Hip & Hamstring Training
Hip training can be divided into two general movement categories (bent-knee and straight-knee exercises), and three specific movement categories (short, medium and long length muscle exercises). Effective hip and hamstring training requires the performance of both bent-knee and straight-knee exercises because each position allows either the glutes or the hamstrings to receive more of the training load and both the glutes and hamstrings need to be as strong as possible. Bent‐knee hip work targets the glutes more due to the principle of “active insufficiency.” When the muscle is shortened to the point that it can’t generate or maintain active tension, active insufficiency is reached. With the knee bent, the hamstrings are shortened at the knee so they are not as strong at the hip. By default, the glutes have to work harder to move the load. Keeping the knee straight, removes most of the slack at the knee joint and puts more strain on the hamstrings and less on the glutes. Bent- and straight-knee exercises are essential to maximize hamstring and glute development throughout the hip region.
For effective, injury-free sprinting performance, the hip has to be trained throughout its entire range of motion. Because the hamstrings’ primary function changes as it extends and shortens, the hip needs to be trained using short, medium and long length exercises. Short length exercises (reverse hypers,) work the hip from near extension to a hyper‐extended position (mid‐stance until takeoff). Medium length exercises (sled pulls and pushes) work the hip from a half flexed‐extended position to an extended position (foot contact until mid‐stance) and a long length exercises (squats and deadlifts) work the hip from an almost fully flexed to an extended position (sprint start). Performing resistance training exercises at each of these positions (muscle lengths) will ensure that the muscles are worked using the same body positions, joint angles and movements used in sprinting and help ensure that there are zero weak links in the sprint cycle.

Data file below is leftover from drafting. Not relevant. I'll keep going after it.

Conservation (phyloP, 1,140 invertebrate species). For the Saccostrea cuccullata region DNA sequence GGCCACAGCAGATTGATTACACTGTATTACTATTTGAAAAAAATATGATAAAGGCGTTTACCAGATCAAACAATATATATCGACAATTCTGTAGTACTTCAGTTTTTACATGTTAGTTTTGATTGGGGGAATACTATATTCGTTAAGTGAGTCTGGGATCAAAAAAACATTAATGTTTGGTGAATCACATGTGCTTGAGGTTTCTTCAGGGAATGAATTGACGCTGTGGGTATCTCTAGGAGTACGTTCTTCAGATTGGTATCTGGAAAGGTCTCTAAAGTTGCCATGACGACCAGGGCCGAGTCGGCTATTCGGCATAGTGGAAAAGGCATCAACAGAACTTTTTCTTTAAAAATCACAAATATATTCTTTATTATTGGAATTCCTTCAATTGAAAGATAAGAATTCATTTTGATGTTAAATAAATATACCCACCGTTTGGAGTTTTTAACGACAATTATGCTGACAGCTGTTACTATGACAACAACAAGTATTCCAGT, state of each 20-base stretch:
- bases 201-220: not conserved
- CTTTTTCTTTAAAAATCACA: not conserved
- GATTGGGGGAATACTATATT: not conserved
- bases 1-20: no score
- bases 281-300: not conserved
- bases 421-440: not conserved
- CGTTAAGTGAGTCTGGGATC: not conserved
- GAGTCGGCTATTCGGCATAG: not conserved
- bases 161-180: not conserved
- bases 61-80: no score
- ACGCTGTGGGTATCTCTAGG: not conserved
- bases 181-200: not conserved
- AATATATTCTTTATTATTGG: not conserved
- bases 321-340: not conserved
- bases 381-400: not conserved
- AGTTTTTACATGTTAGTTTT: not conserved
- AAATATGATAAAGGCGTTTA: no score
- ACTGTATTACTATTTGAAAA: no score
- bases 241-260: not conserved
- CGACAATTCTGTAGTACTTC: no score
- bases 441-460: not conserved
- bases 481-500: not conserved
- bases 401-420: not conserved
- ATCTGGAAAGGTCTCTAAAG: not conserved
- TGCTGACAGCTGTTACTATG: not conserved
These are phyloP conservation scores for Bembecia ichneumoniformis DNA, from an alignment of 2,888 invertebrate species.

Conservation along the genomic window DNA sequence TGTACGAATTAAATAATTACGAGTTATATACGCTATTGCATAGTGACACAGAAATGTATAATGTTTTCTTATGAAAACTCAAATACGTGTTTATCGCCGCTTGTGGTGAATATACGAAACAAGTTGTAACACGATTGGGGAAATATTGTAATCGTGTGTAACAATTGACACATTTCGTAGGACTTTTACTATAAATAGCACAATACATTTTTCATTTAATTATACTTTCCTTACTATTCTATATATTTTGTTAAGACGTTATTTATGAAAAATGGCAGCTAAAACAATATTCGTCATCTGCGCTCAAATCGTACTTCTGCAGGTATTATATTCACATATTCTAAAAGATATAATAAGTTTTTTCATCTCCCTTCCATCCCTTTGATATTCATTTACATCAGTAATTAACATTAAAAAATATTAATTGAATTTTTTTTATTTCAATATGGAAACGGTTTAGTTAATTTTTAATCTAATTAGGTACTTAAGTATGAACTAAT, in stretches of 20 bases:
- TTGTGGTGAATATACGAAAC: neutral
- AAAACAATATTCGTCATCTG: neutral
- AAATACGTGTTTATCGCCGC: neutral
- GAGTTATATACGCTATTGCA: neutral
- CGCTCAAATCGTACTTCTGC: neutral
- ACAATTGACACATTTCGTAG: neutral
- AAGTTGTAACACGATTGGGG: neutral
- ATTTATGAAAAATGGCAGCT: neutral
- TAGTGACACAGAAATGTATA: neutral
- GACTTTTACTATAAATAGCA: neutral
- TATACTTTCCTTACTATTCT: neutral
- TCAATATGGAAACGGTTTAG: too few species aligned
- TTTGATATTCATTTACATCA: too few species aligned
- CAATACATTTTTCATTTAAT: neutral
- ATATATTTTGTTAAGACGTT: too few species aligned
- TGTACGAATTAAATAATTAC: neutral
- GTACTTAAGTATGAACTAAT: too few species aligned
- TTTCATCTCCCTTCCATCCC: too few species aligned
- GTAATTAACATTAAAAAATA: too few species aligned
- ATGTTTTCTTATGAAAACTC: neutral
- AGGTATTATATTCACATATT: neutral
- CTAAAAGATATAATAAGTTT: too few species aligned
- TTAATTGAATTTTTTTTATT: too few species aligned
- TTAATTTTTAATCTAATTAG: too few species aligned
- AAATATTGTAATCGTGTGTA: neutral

Transitioning to Power Cleans in 4 Simple Steps
By Wil Fleming